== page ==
ORIGINAL RESEARCH article
Sec. Intensive Care Medicine and Anesthesiology
Volume 7 - 2020 | https://doi.org/10.3389/fmed.2020.566582
Divergent Effects of the N-Methyl-D-Aspartate Receptor Antagonist Kynurenic Acid and the Synthetic Analog SZR-72 on Microcirculatory and Mitochondrial Dysfunction in Experimental Sepsis
- 1Faculty of Medicine, Institute of Surgical Research, University of Szeged, Szeged, Hungary
- 2Research Group for Stereochemistry, Institute of Pharmaceutical Chemistry, Hungarian Academy of Sciences, University of Szeged, Szeged, Hungary
- 3Department of Neurology, Interdisciplinary Excellence Centre, Faculty of Medicine, University of Szeged, Szeged, Hungary
- 4Hungarian Academy of Sciences (MTA)-University of Szeged (SZTE), Neuroscience Research Group, Szeged, Hungary
Introduction: Sepsis is a dysregulated host response to infection with macro- and microhemodynamic deterioration. Kynurenic acid (KYNA) is a metabolite of the kynurenine pathway of tryptophan catabolism with pleiotropic cell-protective effects under pro-inflammatory conditions. Our aim was to investigate whether exogenously administered KYNA or the synthetic analog SZR-72 affects the microcirculation and mitochondrial function in a clinically relevant rodent model of intraabdominal sepsis.
Methods: Male Sprague–Dawley rats (n = 8/group) were subjected to fecal peritonitis (0.6 g kg−1 feces ip) or a sham operation. Septic animals were treated with sterile saline or received ip KYNA or SZR-72 (160 μmol kg−1 each) 16 and 22 h after induction. Invasive monitoring was performed on anesthetized animals to evaluate respiratory, cardiovascular, renal, hepatic and metabolic dysfunctions (PaO2/FiO2 ratio, mean arterial pressure, urea, AST/ALT ratio and lactate levels, respectively) based on the Rat Organ Failure Assessment (ROFA) score. The ratio of perfused vessels (PPV) of the ileal serosa was quantified with the intravital imaging technique. Complex I- and II-linked (CI; CII) oxidative phosphorylation capacities (OXPHOS) and mitochondrial membrane potential (ΔΨmt) were evaluated by High-Resolution FluoRespirometry (O2k, Oroboros, Austria) in liver biopsies. Plasma endothelin-1 (ET-1), IL-6, intestinal nitrotyrosine (NT) and xanthine oxidoreductase (XOR) activities were measured as inflammatory markers.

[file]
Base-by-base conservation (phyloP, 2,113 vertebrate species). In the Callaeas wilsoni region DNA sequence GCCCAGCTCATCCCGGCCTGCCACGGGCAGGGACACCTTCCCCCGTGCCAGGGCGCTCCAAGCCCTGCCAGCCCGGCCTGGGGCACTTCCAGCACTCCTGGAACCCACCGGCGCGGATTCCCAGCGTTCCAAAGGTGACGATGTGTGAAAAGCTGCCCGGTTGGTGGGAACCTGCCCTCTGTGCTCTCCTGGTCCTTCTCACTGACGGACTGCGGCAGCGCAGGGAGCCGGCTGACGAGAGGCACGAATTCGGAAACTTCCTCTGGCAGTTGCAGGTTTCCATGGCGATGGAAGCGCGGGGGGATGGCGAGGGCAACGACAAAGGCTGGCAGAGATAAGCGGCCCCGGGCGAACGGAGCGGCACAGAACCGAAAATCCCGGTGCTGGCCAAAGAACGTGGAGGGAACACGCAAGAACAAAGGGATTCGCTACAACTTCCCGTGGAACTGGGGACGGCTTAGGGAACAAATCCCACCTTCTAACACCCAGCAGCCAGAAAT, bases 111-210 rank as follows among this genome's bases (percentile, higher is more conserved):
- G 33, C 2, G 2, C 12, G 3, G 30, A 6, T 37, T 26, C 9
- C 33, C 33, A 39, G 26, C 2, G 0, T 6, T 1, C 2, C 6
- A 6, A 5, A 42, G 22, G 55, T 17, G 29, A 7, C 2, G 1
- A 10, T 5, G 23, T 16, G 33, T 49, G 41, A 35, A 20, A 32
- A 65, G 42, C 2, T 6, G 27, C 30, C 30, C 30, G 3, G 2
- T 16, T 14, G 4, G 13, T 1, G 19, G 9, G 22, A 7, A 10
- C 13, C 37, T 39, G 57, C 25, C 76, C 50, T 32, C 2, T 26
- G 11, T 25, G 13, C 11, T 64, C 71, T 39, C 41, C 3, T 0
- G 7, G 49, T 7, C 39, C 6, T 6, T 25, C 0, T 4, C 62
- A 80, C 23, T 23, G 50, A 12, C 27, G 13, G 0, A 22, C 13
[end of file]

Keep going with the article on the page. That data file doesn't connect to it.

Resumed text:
Results: Sepsis was characterized by an increased ROFA score (5.3 ± 1.3 vs. 1.3 ± 0.7), increased ET-1, IL-6, NT and XOR levels, and decreased serosal PPV (65 ± 12% vs. 87 ± 7%), ΔΨmt and CI–CII-linked OXPHOS (73 ± 16 vs. 158 ± 14, and 189 ± 67 vs. 328 ± 81, respectively) as compared to controls. Both KYNA and SZR-72 reduced systemic inflammatory activation; KYNA treatment decreased serosal perfusion heterogeneity, restored PPV (85 ± 11%) and complex II-linked OXPHOS (307 ± 38), whereas SZR-72 improved both CI- and CII-linked OXPHOS (CI: 117 ± 18; CII: 445 ± 107) without effects on PPV 24 h after sepsis induction.
Conclusion: Treatment with SZR-72 directly modulates mitochondrial respiration, leading to improved conversion of ADP to ATP, while administration of KYNA restores microcirculatory dysfunction. The results suggest that microcirculatory and mitochondrial resuscitation with KYNA or the synthetic analog SZR-72 might be an appropriate supportive tool in sepsis therapy.